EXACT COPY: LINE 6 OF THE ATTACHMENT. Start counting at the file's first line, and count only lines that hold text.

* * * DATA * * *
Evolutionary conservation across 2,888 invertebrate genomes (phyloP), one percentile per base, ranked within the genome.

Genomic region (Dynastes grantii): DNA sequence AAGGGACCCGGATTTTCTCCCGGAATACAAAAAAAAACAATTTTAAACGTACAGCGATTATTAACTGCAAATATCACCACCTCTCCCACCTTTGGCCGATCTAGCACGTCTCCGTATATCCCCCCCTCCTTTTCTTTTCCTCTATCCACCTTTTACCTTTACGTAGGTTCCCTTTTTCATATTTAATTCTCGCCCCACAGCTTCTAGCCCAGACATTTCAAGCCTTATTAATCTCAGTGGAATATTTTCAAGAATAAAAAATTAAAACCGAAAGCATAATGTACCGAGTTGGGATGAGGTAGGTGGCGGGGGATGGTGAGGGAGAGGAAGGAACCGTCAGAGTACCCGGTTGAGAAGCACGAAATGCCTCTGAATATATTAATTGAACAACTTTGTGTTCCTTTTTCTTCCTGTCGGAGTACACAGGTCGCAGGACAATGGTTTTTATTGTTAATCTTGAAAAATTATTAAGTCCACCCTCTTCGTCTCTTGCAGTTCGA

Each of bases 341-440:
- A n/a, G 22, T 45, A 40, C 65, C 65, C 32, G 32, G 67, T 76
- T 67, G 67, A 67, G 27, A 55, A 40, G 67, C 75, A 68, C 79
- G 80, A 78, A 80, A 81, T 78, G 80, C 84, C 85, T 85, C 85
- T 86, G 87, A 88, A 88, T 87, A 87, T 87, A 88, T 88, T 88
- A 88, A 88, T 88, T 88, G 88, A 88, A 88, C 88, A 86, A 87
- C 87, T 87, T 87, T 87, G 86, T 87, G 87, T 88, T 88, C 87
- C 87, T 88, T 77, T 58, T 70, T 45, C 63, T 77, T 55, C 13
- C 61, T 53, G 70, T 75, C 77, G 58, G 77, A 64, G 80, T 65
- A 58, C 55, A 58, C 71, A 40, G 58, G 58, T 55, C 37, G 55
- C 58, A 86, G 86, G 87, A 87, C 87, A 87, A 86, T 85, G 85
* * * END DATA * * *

- G 80, A 78, A 80, A 81, T 78, G 80, C 84, C 85, T 85, C 85